Construction Industry Poised for Savings as Producer Prices Slow
Dodge Construction Network is closely monitoring the latest Producer Price Index (PPI) report released by the Bureau of Labor Statistics. The report indicates that the change in prices for final goods and services decreased slightly over the month. In the 12 months through March, the PPI increased 2.7%, a slower pace than February’s reading of 4.9%. This represents the lowest rate of growth since January 2021. This drop was largely driven by falling goods prices, particularly lower energy prices, fresh and dry vegetables, and services.
What is it?
The PPI measures the average change over time in the prices that manufacturers and producers receive for the goods they sell. It tracks the price of goods at various stages of production, from raw materials to finished products, and is an important indicator of inflationary pressures in the economy. Essentially, it helps us understand how much producers are charging for their goods and how that changes over time. Being in the construction industry, we recognize the importance of keeping a close eye on key inflation indicators like the PPI. In this release, it shows a decline of 0.5% in March for final demand, which means that the prices producers received for their goods and services decreased. This can have a few impacts on the broader economy.
How does it affect you?
A decrease in the PPI for final demand, is good news for the construction industry as a sector that relies heavily on raw materials and supplies, any decrease in producer prices can have a significant impact on the bottom line for construction firms.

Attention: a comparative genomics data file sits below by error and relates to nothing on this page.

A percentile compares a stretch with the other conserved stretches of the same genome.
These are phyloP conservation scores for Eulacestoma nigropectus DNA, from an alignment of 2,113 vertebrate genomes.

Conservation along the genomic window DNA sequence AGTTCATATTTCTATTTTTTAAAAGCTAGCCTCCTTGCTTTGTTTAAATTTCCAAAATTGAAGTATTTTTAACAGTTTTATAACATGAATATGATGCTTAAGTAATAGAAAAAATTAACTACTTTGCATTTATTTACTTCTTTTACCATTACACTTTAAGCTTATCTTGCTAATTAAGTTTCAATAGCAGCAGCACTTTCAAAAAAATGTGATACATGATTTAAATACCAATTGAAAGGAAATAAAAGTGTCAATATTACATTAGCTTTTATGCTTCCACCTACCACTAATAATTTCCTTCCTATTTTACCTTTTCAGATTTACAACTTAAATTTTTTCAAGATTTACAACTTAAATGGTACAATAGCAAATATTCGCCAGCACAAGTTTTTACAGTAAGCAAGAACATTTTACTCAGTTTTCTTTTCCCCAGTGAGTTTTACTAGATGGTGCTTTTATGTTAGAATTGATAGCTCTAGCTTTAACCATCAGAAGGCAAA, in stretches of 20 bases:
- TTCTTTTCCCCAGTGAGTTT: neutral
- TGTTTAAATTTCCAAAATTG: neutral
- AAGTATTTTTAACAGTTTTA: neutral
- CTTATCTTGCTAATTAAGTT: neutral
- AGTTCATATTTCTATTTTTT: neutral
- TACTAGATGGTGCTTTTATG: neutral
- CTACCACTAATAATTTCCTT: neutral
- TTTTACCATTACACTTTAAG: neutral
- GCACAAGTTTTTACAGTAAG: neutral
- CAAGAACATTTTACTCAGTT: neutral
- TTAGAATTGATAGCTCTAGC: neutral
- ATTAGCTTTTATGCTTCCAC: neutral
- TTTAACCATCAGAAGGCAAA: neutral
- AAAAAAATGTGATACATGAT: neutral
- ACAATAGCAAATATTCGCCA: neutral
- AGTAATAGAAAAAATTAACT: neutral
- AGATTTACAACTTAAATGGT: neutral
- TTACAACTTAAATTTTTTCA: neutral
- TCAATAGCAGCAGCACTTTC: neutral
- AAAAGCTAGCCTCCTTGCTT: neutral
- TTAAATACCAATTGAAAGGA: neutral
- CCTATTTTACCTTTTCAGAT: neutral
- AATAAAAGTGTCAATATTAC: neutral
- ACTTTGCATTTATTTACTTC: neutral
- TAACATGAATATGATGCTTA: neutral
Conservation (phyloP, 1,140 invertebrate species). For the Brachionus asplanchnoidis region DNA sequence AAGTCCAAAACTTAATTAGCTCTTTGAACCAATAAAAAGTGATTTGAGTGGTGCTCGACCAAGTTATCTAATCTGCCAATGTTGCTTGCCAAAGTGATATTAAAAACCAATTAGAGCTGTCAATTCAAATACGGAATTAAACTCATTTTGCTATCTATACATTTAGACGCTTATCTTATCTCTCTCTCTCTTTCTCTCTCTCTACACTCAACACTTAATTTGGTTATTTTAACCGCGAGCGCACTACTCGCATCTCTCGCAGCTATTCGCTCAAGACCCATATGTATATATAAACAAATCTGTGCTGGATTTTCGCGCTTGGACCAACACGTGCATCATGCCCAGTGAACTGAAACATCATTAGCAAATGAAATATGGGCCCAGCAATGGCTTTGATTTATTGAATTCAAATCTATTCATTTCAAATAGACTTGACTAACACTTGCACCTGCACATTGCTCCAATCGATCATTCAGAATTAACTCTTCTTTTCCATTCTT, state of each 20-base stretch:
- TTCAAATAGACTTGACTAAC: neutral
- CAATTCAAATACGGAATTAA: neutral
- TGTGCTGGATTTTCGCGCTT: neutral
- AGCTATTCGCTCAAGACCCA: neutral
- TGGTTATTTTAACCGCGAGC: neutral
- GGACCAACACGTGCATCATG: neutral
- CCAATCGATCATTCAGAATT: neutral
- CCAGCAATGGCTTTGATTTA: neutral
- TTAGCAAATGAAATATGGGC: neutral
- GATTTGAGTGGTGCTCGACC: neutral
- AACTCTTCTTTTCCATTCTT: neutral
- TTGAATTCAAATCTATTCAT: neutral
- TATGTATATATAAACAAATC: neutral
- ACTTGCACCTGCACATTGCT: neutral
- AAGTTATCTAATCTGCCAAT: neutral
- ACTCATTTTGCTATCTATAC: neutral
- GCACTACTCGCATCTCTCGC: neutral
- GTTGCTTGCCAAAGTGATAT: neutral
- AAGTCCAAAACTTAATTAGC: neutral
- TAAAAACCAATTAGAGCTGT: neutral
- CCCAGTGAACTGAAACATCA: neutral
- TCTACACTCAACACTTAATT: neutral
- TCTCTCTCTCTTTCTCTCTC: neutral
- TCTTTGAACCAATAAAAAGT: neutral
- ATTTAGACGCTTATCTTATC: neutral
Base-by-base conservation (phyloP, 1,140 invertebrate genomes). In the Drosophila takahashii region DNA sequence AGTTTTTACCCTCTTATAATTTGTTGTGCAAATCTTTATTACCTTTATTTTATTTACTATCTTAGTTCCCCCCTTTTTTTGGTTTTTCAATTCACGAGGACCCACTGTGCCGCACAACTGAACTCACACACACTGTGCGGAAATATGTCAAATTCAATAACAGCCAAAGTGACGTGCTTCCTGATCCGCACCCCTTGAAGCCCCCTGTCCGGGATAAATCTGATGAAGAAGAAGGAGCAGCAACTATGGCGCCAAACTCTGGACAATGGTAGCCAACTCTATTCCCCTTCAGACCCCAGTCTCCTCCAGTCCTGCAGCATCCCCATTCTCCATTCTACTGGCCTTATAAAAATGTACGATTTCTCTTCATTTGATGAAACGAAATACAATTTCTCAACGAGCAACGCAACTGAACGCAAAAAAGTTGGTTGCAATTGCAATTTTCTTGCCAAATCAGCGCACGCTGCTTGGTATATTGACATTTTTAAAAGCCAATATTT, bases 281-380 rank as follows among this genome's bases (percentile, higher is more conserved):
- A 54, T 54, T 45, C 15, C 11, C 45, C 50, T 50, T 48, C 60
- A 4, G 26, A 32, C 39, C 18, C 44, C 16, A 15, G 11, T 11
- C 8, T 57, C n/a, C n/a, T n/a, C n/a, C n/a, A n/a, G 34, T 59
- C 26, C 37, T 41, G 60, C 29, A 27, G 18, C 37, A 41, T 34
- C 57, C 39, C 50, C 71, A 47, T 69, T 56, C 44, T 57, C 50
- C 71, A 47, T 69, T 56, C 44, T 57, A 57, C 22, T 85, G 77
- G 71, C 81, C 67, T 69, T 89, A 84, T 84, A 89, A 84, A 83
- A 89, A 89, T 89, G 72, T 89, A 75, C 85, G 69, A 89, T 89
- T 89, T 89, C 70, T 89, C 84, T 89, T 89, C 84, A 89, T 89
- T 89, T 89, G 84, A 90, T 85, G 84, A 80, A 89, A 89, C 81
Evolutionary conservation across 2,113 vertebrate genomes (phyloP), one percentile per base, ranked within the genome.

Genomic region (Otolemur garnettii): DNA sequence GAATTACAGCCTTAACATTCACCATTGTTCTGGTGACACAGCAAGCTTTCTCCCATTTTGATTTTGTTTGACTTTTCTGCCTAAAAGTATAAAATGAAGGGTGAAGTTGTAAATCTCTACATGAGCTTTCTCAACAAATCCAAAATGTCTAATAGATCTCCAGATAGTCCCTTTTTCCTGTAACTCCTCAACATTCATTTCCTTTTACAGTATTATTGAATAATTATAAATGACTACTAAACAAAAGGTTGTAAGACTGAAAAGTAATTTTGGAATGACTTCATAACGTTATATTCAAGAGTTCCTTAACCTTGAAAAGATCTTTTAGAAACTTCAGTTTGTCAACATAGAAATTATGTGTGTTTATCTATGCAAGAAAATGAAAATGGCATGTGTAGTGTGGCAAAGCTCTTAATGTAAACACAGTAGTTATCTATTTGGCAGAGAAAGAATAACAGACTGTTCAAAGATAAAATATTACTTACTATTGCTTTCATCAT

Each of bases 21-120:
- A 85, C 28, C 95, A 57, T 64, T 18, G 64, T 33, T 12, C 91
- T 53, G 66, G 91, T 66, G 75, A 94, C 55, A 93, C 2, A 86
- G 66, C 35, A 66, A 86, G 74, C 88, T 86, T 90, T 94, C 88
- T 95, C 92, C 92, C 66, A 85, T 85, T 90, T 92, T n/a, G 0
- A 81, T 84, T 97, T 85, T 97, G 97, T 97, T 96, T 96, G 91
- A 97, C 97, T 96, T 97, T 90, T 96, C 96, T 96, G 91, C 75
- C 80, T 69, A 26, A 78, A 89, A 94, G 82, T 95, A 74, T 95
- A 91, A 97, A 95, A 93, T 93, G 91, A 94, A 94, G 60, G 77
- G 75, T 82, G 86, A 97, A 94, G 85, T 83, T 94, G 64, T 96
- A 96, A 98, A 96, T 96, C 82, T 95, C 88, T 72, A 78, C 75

First, it will help lower inflationary pressures. The Federal Reserve has been trying to lower inflation, and a decrease in PPI is a sign that we are on the right path. If producers are receiving less money for their goods, it can lead to lower prices for consumers, which can help keep inflation in check. Although most prices continue to increase, they are doing so at a slower rate. Most have remained persistently high with the exception of the lumber trade, which is leading the way in deflation. Softwood lumber (-49.3%), plywood (-28.7%), and hardwood lumber (-14.3%) all posted year-over-year decreases.
“For builders and developers, the recent fall in the PPI for final demand is welcome news because it signals that inflationary pressures may be receding, ” said Ralph Flores, an economist at Dodge Construction Network. “This suggests that the supply chain is stabilizing since the pandemic and may potentially lead to cost savings for construction projects currently in the pipeline. This could make it easier for construction firms to bid for projects and could lead to lower construction costs for developers. We are optimistic that this trend will hold, and we’ll see further declines in the PPI for final demand in the coming months.
While month-to-month comparisons can be volatile, the drop in PPI prices from February to March is significant. We’ll continue to monitor key indicators like the PPI closely to help us make strategic decisions for our business and clients.